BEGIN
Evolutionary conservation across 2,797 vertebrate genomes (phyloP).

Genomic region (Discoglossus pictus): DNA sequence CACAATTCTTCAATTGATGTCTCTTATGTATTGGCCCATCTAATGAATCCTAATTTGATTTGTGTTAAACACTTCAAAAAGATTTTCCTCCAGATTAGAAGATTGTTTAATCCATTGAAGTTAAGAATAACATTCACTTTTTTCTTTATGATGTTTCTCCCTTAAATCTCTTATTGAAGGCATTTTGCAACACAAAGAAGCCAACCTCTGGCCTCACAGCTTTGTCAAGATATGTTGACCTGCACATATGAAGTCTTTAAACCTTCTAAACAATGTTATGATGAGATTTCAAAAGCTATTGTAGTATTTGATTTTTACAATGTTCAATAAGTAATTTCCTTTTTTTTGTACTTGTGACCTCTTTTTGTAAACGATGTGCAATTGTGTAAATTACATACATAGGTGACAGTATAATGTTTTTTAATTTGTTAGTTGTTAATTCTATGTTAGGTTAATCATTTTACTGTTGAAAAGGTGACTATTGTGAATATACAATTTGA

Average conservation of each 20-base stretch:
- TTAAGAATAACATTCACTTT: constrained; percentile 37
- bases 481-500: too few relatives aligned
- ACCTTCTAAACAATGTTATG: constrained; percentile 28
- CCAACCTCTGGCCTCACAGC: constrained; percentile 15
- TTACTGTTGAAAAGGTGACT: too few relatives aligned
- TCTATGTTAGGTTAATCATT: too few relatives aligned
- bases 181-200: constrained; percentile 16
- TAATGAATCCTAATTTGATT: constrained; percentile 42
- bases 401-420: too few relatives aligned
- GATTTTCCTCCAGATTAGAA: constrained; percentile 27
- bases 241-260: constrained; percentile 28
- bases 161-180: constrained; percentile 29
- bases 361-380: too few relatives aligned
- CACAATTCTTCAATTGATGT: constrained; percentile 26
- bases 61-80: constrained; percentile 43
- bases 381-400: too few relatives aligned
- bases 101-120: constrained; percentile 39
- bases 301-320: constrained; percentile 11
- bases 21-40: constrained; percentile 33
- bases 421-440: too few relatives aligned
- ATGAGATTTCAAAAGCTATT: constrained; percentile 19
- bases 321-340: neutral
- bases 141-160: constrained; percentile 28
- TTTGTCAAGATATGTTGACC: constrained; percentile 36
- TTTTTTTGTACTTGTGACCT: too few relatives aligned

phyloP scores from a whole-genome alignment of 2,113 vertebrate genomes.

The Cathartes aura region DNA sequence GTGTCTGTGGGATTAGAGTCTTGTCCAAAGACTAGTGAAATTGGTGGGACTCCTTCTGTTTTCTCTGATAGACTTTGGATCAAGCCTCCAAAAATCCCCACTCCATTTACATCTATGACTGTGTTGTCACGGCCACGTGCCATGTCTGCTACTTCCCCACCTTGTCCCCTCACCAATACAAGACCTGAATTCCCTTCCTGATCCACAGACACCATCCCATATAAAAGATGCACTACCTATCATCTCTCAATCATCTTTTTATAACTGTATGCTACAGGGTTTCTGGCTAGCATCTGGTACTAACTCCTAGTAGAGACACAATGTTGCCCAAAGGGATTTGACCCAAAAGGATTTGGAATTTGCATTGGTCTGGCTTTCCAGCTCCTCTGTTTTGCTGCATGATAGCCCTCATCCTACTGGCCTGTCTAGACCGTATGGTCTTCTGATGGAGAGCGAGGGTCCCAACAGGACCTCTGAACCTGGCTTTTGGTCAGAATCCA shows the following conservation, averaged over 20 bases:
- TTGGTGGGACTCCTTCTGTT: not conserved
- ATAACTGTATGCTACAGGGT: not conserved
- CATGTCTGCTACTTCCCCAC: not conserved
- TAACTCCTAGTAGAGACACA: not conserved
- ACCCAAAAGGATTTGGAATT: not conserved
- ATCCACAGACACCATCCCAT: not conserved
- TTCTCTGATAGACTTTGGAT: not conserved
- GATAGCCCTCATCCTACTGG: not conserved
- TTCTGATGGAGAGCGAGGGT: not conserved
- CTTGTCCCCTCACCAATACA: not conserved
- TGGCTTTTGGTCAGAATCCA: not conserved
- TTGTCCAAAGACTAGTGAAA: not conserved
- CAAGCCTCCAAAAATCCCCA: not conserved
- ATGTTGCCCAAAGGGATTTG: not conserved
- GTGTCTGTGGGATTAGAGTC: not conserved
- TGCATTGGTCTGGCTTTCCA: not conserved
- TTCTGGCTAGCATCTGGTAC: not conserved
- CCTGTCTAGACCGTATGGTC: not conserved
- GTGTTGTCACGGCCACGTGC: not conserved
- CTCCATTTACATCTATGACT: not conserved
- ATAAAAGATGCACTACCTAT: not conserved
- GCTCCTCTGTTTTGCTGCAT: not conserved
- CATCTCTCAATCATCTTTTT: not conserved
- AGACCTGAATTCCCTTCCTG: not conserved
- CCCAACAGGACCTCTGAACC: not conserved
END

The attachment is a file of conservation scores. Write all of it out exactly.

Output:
Evolutionary conservation across 2,797 vertebrate genomes (phyloP).

Genomic region (Discoglossus pictus): DNA sequence CACAATTCTTCAATTGATGTCTCTTATGTATTGGCCCATCTAATGAATCCTAATTTGATTTGTGTTAAACACTTCAAAAAGATTTTCCTCCAGATTAGAAGATTGTTTAATCCATTGAAGTTAAGAATAACATTCACTTTTTTCTTTATGATGTTTCTCCCTTAAATCTCTTATTGAAGGCATTTTGCAACACAAAGAAGCCAACCTCTGGCCTCACAGCTTTGTCAAGATATGTTGACCTGCACATATGAAGTCTTTAAACCTTCTAAACAATGTTATGATGAGATTTCAAAAGCTATTGTAGTATTTGATTTTTACAATGTTCAATAAGTAATTTCCTTTTTTTTGTACTTGTGACCTCTTTTTGTAAACGATGTGCAATTGTGTAAATTACATACATAGGTGACAGTATAATGTTTTTTAATTTGTTAGTTGTTAATTCTATGTTAGGTTAATCATTTTACTGTTGAAAAGGTGACTATTGTGAATATACAATTTGA

Average conservation of each 20-base stretch:
- TTAAGAATAACATTCACTTT: constrained; percentile 37
- bases 481-500: too few relatives aligned
- ACCTTCTAAACAATGTTATG: constrained; percentile 28
- CCAACCTCTGGCCTCACAGC: constrained; percentile 15
- TTACTGTTGAAAAGGTGACT: too few relatives aligned
- TCTATGTTAGGTTAATCATT: too few relatives aligned
- bases 181-200: constrained; percentile 16
- TAATGAATCCTAATTTGATT: constrained; percentile 42
- bases 401-420: too few relatives aligned
- GATTTTCCTCCAGATTAGAA: constrained; percentile 27
- bases 241-260: constrained; percentile 28
- bases 161-180: constrained; percentile 29
- bases 361-380: too few relatives aligned
- CACAATTCTTCAATTGATGT: constrained; percentile 26
- bases 61-80: constrained; percentile 43
- bases 381-400: too few relatives aligned
- bases 101-120: constrained; percentile 39
- bases 301-320: constrained; percentile 11
- bases 21-40: constrained; percentile 33
- bases 421-440: too few relatives aligned
- ATGAGATTTCAAAAGCTATT: constrained; percentile 19
- bases 321-340: neutral
- bases 141-160: constrained; percentile 28
- TTTGTCAAGATATGTTGACC: constrained; percentile 36
- TTTTTTTGTACTTGTGACCT: too few relatives aligned

phyloP scores from a whole-genome alignment of 2,113 vertebrate genomes.

The Cathartes aura region DNA sequence GTGTCTGTGGGATTAGAGTCTTGTCCAAAGACTAGTGAAATTGGTGGGACTCCTTCTGTTTTCTCTGATAGACTTTGGATCAAGCCTCCAAAAATCCCCACTCCATTTACATCTATGACTGTGTTGTCACGGCCACGTGCCATGTCTGCTACTTCCCCACCTTGTCCCCTCACCAATACAAGACCTGAATTCCCTTCCTGATCCACAGACACCATCCCATATAAAAGATGCACTACCTATCATCTCTCAATCATCTTTTTATAACTGTATGCTACAGGGTTTCTGGCTAGCATCTGGTACTAACTCCTAGTAGAGACACAATGTTGCCCAAAGGGATTTGACCCAAAAGGATTTGGAATTTGCATTGGTCTGGCTTTCCAGCTCCTCTGTTTTGCTGCATGATAGCCCTCATCCTACTGGCCTGTCTAGACCGTATGGTCTTCTGATGGAGAGCGAGGGTCCCAACAGGACCTCTGAACCTGGCTTTTGGTCAGAATCCA shows the following conservation, averaged over 20 bases:
- TTGGTGGGACTCCTTCTGTT: not conserved
- ATAACTGTATGCTACAGGGT: not conserved
- CATGTCTGCTACTTCCCCAC: not conserved
- TAACTCCTAGTAGAGACACA: not conserved
- ACCCAAAAGGATTTGGAATT: not conserved
- ATCCACAGACACCATCCCAT: not conserved
- TTCTCTGATAGACTTTGGAT: not conserved
- GATAGCCCTCATCCTACTGG: not conserved
- TTCTGATGGAGAGCGAGGGT: not conserved
- CTTGTCCCCTCACCAATACA: not conserved
- TGGCTTTTGGTCAGAATCCA: not conserved
- TTGTCCAAAGACTAGTGAAA: not conserved
- CAAGCCTCCAAAAATCCCCA: not conserved
- ATGTTGCCCAAAGGGATTTG: not conserved
- GTGTCTGTGGGATTAGAGTC: not conserved
- TGCATTGGTCTGGCTTTCCA: not conserved
- TTCTGGCTAGCATCTGGTAC: not conserved
- CCTGTCTAGACCGTATGGTC: not conserved
- GTGTTGTCACGGCCACGTGC: not conserved
- CTCCATTTACATCTATGACT: not conserved
- ATAAAAGATGCACTACCTAT: not conserved
- GCTCCTCTGTTTTGCTGCAT: not conserved
- CATCTCTCAATCATCTTTTT: not conserved
- AGACCTGAATTCCCTTCCTG: not conserved
- CCCAACAGGACCTCTGAACC: not conserved